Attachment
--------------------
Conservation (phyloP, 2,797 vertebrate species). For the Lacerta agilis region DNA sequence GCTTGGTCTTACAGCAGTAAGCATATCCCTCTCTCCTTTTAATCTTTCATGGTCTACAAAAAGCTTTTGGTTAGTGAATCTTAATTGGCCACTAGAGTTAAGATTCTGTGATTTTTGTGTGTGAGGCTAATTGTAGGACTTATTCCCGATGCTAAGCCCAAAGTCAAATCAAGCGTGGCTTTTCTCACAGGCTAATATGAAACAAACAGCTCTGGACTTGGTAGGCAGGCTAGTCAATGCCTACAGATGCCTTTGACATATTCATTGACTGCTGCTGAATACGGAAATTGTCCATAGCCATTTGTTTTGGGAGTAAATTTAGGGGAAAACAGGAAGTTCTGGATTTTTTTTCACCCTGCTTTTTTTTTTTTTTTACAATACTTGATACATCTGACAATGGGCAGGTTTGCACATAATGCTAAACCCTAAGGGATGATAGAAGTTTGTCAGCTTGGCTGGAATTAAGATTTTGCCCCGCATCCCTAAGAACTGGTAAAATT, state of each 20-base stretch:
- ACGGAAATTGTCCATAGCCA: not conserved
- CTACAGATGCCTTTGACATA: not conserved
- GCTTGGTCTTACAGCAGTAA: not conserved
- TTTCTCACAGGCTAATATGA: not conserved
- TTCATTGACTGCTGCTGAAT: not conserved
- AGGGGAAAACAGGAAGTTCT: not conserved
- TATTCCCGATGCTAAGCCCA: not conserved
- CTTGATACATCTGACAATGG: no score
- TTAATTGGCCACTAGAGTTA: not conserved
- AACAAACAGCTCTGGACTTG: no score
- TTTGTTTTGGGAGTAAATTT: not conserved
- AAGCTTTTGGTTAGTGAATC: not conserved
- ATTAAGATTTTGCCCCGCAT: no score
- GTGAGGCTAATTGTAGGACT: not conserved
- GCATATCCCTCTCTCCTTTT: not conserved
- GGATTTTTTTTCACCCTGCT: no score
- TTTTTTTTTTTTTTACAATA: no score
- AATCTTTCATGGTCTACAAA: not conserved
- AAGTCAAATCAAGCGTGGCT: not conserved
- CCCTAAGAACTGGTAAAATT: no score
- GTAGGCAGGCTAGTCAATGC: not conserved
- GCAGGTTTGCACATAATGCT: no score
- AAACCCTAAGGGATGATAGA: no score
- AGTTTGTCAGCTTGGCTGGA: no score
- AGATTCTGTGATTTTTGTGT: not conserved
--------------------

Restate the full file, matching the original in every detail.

Conservation (phyloP, 2,797 vertebrate species). For the Lacerta agilis region DNA sequence GCTTGGTCTTACAGCAGTAAGCATATCCCTCTCTCCTTTTAATCTTTCATGGTCTACAAAAAGCTTTTGGTTAGTGAATCTTAATTGGCCACTAGAGTTAAGATTCTGTGATTTTTGTGTGTGAGGCTAATTGTAGGACTTATTCCCGATGCTAAGCCCAAAGTCAAATCAAGCGTGGCTTTTCTCACAGGCTAATATGAAACAAACAGCTCTGGACTTGGTAGGCAGGCTAGTCAATGCCTACAGATGCCTTTGACATATTCATTGACTGCTGCTGAATACGGAAATTGTCCATAGCCATTTGTTTTGGGAGTAAATTTAGGGGAAAACAGGAAGTTCTGGATTTTTTTTCACCCTGCTTTTTTTTTTTTTTTACAATACTTGATACATCTGACAATGGGCAGGTTTGCACATAATGCTAAACCCTAAGGGATGATAGAAGTTTGTCAGCTTGGCTGGAATTAAGATTTTGCCCCGCATCCCTAAGAACTGGTAAAATT, state of each 20-base stretch:
- ACGGAAATTGTCCATAGCCA: not conserved
- CTACAGATGCCTTTGACATA: not conserved
- GCTTGGTCTTACAGCAGTAA: not conserved
- TTTCTCACAGGCTAATATGA: not conserved
- TTCATTGACTGCTGCTGAAT: not conserved
- AGGGGAAAACAGGAAGTTCT: not conserved
- TATTCCCGATGCTAAGCCCA: not conserved
- CTTGATACATCTGACAATGG: no score
- TTAATTGGCCACTAGAGTTA: not conserved
- AACAAACAGCTCTGGACTTG: no score
- TTTGTTTTGGGAGTAAATTT: not conserved
- AAGCTTTTGGTTAGTGAATC: not conserved
- ATTAAGATTTTGCCCCGCAT: no score
- GTGAGGCTAATTGTAGGACT: not conserved
- GCATATCCCTCTCTCCTTTT: not conserved
- GGATTTTTTTTCACCCTGCT: no score
- TTTTTTTTTTTTTTACAATA: no score
- AATCTTTCATGGTCTACAAA: not conserved
- AAGTCAAATCAAGCGTGGCT: not conserved
- CCCTAAGAACTGGTAAAATT: no score
- GTAGGCAGGCTAGTCAATGC: not conserved
- GCAGGTTTGCACATAATGCT: no score
- AAACCCTAAGGGATGATAGA: no score
- AGTTTGTCAGCTTGGCTGGA: no score
- AGATTCTGTGATTTTTGTGT: not conserved